Online Teachers Are Seriously Getting Ripped Off

The online learning industry is expected to be valued at $1 trillion by 2028. Venture capitalists are making record breaking profits, often 40% to 60% returns on their investments, while exploiting the labor of online teachers and ripping off students.

It should come to no surprise that many of these investors, such as Hoxton Ventures who financed Preply, have also backed companies such as Deliveroo, who have been embattled with lawsuits in multiple countries for labor exploitation and unfair algorithms. There is also Coatue and Tiger Global, two colossal hedge funds that dumped $75 million into Outschool in April of last year and another $110 million in October. Coatue has amassed a good chunk of its wealth backing Uber, Lyft, and DoorDash, whereas Tiger Global has had large stakes in Amazon, Meta, Airbnb, Shopify, and Spotify. All of these companies have horrible reputations regarding labor rights. They’re rich from ripping off workers.

Angel investors and up-and-coming hedge funds are dumping their money into the hundreds of other start-up online learning platforms, many with the goal of making a quick profit before letting the business crash and burn leaving teachers choking in the smoke.

Working on these platforms is not sustainable nor equitable for teachers as companies maximize their profits by oversaturating their marketplace and spreading students thin. This ensures that teachers pay a higher commission, such as what Preply does. Teachers used to rant and rave about Outschool until they drastically scaled from 1,000 to 10,000 teachers over the past two years. While Outschool is seeing major profits, teachers are earning a lot less due to oversaturation and having to spend a lot more time marketing themselves while still paying a 30% commission.  

None of these companies, nor the investors backing them care about education. They do not care about students. They don’t care about teachers.

These companies don’t owe teachers anything. No rights. No voice. No job security. They can have secret algorithms, discriminatory marketing and hiring practices, shadow block your profile, or even delete your account without reason. These companies have zero accountability to anyone.

Because of this, many teachers are going solo, which has left a vacuum for snakes to plague the industry with “how to be a successful freelance teacher” schemes, often costing a lot of money for subpar training that can easily be found for free on YouTube. Anyone that claims to be able to teach you how to run ads on Facebook or Google in a few hours is a fraud, and any digital marketer would say the same thing. Even as a freelancer, how much money do you actually make per hour after factoring in other expenses such as lesson planning, administrative tasks, tools, and time (or money) marketing?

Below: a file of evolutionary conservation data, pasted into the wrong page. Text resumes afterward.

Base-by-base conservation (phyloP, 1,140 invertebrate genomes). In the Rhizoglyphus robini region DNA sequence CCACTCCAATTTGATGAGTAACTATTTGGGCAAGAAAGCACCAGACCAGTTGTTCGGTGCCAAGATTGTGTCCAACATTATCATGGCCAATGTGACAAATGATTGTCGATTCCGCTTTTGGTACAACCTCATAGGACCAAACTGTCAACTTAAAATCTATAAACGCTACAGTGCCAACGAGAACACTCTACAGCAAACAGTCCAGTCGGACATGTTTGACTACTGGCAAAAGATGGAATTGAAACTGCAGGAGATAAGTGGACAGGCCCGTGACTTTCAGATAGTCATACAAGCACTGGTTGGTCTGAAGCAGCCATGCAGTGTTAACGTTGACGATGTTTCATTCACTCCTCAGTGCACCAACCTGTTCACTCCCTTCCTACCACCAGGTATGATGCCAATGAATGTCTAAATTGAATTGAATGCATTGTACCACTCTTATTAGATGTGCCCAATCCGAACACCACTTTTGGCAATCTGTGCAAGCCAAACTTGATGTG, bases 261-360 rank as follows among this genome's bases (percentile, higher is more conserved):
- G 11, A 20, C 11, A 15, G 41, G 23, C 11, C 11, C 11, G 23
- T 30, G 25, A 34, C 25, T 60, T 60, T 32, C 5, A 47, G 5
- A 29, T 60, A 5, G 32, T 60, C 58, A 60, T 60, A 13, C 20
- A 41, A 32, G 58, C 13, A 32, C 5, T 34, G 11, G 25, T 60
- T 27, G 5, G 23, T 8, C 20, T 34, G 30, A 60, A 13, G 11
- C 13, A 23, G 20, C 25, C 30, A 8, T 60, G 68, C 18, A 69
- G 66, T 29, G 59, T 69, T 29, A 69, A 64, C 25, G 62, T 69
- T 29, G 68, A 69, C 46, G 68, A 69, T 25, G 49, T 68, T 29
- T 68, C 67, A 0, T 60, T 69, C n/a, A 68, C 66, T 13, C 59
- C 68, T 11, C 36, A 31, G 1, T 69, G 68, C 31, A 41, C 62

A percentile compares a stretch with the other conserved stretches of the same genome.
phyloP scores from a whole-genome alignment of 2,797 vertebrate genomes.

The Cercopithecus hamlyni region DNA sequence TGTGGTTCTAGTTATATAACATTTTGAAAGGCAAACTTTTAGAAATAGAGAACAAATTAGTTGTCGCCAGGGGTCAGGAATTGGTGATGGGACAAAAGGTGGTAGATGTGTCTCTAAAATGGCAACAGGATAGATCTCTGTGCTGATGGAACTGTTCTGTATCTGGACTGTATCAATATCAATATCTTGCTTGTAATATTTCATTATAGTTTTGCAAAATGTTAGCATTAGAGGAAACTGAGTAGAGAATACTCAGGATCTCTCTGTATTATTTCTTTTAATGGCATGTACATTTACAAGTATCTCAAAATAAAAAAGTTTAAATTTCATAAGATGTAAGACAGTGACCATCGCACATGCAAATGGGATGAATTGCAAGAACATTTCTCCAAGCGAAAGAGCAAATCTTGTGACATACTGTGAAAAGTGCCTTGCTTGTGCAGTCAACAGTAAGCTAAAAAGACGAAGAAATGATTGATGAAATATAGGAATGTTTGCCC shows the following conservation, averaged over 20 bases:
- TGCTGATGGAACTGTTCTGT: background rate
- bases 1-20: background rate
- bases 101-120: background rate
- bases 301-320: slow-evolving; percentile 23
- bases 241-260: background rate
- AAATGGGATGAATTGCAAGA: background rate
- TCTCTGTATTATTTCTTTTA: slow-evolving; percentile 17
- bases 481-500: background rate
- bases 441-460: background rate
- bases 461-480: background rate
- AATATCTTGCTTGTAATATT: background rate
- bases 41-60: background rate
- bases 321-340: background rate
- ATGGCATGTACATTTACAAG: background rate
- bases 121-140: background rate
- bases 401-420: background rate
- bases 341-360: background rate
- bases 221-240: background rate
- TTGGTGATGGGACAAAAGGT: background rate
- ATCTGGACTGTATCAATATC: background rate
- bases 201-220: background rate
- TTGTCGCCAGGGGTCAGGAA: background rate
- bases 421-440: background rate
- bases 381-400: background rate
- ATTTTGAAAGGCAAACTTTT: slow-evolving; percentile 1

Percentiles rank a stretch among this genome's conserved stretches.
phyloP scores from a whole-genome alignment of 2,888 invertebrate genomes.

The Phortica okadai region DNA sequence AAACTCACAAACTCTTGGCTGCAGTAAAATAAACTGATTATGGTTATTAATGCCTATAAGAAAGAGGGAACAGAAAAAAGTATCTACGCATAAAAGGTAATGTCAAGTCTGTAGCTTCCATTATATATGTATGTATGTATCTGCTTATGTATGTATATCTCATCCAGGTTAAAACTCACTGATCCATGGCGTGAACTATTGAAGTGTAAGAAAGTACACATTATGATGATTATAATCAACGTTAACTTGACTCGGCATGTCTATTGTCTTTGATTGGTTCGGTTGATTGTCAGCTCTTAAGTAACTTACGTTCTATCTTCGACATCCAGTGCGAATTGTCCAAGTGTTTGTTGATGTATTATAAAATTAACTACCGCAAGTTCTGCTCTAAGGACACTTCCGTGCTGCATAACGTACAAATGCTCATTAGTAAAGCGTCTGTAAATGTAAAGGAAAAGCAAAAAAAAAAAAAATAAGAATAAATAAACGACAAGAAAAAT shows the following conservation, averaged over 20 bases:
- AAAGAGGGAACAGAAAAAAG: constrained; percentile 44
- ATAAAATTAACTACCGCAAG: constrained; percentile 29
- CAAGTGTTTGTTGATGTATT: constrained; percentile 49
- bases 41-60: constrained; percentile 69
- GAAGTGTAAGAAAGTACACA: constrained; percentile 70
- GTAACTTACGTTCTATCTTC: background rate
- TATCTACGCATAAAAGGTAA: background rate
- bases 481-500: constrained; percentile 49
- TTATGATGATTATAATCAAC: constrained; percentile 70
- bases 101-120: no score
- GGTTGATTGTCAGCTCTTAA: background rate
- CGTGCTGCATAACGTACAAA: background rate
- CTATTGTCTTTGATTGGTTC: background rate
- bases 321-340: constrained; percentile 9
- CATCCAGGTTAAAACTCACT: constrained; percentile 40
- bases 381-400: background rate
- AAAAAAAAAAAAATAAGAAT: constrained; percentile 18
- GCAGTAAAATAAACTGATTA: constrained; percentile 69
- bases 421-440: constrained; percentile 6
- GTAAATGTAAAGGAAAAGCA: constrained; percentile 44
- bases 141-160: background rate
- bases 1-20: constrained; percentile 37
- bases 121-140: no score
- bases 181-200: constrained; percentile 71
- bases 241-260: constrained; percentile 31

As a freelance teacher, one must ‘stand out’ among the crowd. This really just looks like a pack of hyenas fighting over a single carcass while the lions are already full and happy. Instead of trying to push ourselves up by pushing others down, online teachers need to come together to be able to gain some authority and power in an industry where selling our labor is the sole reason these businesses survive in the first place.

Online teachers are getting ripped off, and we are sick of it. We have been completely left out of the discussion about what happens in our industry. There are hundreds of thousands, if not millions, of professional online educators around the world being exploited by people and corporations that don’t care about us.

Lawmakers and labor groups are focused on providing more rights for Uber, DoorDash, and Deliveroo workers, but there has not been a peep about how online teachers are victims of wage theft, discrimination, and unethical business practices. This needs to change and online teachers need to be seen as a professional community with common needs and aspirations.

As more platform workers become increasingly dissatisfied with their working conditions, there is a powerful movement of worker cooperatives restoring democracy and bringing equity back to working people. After years of unstable pay, unsustainable work, and getting ripped off, online teachers are fed up and it is time to organize.

MyCoolClass Co-operative is the first and only online learning platform collectively owned by our members in 25+ countries. No venture capital. No hedge funds. Just teachers that came together to build a platform that works for teachers and our students. We are only as strong as our members and right now we are building an army of teachers who want something better.

Imagine if Etsy was owned by artists and creators? Through platform cooperatives, a better, fairer, and equitable workplace is possible for independent workers. The Drivers Cooperative has 8,000 drivers competing against Uber and Lyft in New York City and is looking to branch out to 8 more US cities in the near future. Fairmondo is a German ecommerce platform cooperative, like eBay but collectively owned by the sellers. Stocksy is a platform for photographers who sell stock photos, like Shutterstock or Adobe. Launching soon is PlatformX, a freelancer-owned hybrid cooperative similar to Upwork.

If you’re an online teacher and ready for something better, MyCoolClass is the place for you.
We’re looking for active teachers and supporters who will help spread the news about our co-op so we can grow.

Ready to join us? Learn more about membership and apply here.

Watch a full presentation about MyCoolClass explaining the nuts and bolts of how we work.

Support MyCoolClass by sharing this blog with your family and friends.

It’s time to organize.

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